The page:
Recently I posted a page here on debtors prison. The History of Credit & Debt – Debtors’ Prison. And then I came across some quotes that made me think how much the reality of debt troubles has not changed over time.
“The confinement … of any man in the sloth and darkness of a prison, is a loss to the nation, and no gain to the creditor. For, of the multitudes who are pining in those cells of misery, a very small part is suspected of any fraudulent act by which they retain what belongs to others. The rest are imprisoned by the wantonness of pride, the malignity of revenge, or the acrimony of disappointed expectation.” Samuel Johnson: Idler #22 (September 16, 1758)
So true, even today people in debt are thought of as taking advantage of the ‘system’ but I’ve rarely, if ever, me someone that knowingly sought to drive themselves into collections and bankruptcy. As with then, bad debt continues to happen to good people.
“Those who made the laws have apparently supposed, that every deficiency of payment is the crime of the debtor. But the truth is, that the creditor always shares the act, and often more than shares the guilt, of improper trust. It seldom happens that any man imprisons another but for debts which he suffered to be contracted in hope of advantage to himself, and for bargains in which proportioned his own profit to his own opinion of the hazard; and there is no reason, why one should punish the other for a contract in which both concurred.” Samuel Johnson: Idler #22 (September 16, 1758)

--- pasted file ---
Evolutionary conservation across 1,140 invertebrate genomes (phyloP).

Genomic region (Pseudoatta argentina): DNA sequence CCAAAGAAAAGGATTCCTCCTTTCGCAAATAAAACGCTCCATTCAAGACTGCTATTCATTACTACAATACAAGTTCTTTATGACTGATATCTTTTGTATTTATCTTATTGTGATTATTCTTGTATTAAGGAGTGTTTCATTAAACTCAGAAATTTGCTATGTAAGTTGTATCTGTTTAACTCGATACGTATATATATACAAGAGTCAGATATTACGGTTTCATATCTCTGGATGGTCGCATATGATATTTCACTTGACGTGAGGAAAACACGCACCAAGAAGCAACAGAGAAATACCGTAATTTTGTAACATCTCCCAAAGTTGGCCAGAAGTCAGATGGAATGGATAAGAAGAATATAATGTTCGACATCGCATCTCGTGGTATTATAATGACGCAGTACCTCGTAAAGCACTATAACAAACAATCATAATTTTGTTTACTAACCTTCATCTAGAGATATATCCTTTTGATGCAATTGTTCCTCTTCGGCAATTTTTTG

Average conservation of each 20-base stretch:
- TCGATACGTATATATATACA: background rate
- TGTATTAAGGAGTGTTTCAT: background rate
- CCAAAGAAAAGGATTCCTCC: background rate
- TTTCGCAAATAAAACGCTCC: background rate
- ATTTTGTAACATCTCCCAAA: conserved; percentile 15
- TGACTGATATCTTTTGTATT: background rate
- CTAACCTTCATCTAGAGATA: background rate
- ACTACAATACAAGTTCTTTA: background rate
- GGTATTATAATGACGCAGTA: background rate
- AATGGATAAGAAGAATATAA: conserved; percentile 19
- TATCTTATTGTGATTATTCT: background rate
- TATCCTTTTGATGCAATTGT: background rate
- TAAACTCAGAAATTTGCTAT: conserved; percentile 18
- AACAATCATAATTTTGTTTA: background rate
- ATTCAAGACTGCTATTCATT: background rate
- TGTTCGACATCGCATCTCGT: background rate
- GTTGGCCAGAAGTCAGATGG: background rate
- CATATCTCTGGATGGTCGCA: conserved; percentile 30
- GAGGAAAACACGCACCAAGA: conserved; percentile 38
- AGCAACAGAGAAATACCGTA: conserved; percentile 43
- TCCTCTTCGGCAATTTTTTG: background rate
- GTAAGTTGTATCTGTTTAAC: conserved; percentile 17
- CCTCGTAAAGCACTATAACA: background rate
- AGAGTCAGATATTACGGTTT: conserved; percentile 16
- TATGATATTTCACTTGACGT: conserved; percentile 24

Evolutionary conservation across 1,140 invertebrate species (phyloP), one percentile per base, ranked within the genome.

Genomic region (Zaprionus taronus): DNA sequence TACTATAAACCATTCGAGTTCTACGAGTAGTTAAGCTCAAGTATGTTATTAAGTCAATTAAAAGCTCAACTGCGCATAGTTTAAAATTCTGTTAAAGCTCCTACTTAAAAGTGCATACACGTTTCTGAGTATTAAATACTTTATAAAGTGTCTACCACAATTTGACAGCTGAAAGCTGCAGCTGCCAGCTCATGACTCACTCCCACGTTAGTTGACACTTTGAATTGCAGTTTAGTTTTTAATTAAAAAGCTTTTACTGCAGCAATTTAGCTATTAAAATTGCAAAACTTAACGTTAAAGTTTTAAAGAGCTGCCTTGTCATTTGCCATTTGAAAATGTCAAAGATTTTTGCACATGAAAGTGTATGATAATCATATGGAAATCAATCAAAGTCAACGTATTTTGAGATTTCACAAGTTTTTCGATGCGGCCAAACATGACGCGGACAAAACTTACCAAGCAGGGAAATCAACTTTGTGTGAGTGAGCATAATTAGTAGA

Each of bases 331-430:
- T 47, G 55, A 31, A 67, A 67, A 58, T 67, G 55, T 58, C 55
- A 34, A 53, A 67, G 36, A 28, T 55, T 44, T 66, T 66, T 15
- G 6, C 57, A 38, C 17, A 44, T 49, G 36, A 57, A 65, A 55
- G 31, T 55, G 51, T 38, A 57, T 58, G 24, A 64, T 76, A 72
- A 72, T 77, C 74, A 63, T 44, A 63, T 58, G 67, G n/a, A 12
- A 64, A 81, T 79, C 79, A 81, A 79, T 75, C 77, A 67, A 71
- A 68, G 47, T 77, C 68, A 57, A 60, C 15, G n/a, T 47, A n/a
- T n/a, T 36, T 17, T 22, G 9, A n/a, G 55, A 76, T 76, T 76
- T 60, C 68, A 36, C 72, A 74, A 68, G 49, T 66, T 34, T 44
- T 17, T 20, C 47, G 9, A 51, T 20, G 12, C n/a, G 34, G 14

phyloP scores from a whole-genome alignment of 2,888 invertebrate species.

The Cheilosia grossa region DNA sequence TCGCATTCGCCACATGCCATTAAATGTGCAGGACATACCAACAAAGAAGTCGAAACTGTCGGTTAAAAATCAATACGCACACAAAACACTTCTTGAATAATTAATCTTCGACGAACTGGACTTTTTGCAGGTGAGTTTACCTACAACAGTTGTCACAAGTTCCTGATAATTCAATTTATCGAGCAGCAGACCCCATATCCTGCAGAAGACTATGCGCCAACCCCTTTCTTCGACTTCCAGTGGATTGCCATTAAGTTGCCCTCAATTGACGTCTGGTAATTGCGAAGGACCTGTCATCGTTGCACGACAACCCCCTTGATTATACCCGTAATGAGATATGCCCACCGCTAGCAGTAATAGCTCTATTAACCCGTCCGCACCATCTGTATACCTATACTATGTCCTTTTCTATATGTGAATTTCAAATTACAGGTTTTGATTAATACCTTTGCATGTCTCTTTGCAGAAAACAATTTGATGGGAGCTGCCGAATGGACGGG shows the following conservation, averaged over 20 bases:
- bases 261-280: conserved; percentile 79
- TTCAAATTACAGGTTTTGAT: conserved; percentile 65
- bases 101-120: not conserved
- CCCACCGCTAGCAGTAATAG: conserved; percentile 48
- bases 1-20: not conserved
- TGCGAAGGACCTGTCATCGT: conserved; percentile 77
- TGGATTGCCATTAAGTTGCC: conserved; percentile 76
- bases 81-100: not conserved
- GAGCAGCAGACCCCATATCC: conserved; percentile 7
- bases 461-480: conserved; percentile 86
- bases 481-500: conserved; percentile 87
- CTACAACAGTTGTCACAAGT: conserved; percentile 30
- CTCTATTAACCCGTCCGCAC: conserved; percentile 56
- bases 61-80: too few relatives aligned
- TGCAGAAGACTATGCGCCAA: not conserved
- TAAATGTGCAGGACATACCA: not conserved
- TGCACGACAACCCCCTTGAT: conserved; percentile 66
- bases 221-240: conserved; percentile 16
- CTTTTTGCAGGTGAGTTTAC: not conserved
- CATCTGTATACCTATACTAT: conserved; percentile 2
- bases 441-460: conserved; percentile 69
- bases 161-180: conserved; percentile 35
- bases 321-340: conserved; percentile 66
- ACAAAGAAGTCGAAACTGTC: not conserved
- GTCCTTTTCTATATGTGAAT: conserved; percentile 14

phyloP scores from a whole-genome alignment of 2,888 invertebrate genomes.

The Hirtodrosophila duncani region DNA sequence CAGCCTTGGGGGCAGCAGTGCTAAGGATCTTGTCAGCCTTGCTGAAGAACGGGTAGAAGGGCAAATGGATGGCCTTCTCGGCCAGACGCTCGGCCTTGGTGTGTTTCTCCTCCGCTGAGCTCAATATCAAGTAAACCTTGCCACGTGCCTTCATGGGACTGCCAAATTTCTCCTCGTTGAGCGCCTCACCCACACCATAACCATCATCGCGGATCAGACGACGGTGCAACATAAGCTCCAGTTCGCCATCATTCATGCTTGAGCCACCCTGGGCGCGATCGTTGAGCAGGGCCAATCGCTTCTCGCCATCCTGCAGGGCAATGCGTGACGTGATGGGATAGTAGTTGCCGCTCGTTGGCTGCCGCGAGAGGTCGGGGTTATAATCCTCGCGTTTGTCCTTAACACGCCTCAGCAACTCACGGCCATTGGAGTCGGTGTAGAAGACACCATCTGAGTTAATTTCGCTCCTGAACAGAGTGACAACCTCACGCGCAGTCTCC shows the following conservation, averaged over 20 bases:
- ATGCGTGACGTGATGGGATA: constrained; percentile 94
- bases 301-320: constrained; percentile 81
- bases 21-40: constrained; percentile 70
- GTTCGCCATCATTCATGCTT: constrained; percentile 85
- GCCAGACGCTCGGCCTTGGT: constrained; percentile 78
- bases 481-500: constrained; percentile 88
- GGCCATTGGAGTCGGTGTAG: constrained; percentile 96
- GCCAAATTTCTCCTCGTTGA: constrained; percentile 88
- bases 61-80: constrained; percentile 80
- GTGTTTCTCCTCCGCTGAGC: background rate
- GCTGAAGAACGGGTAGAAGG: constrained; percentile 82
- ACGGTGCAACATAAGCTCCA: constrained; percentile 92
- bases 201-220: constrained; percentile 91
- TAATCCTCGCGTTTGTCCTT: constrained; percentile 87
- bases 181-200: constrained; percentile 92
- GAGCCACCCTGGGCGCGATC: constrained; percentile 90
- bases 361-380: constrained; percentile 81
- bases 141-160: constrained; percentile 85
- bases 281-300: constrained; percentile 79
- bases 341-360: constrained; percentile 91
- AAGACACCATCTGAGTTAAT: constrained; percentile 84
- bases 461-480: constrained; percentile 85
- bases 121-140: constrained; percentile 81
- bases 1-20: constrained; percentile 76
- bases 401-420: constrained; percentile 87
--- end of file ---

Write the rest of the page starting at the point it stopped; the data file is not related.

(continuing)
An excellent quote that describes the shared responsibility between creditor and debtor. When a debt becomes a problem it is never just the fault or responsibility of one party in a two party transaction. Creditors grant credit with contracts filled with absolutes but life has never operated that way.
And while in most of the world, debtors’ prison is a relic of the past, it is not gone entirely. Even today a person can be arrested and imprisoned in the United Arab Emirates and Dubai for debt problems.My How Times Have NOT Changed Since 1758 by Steve Rhode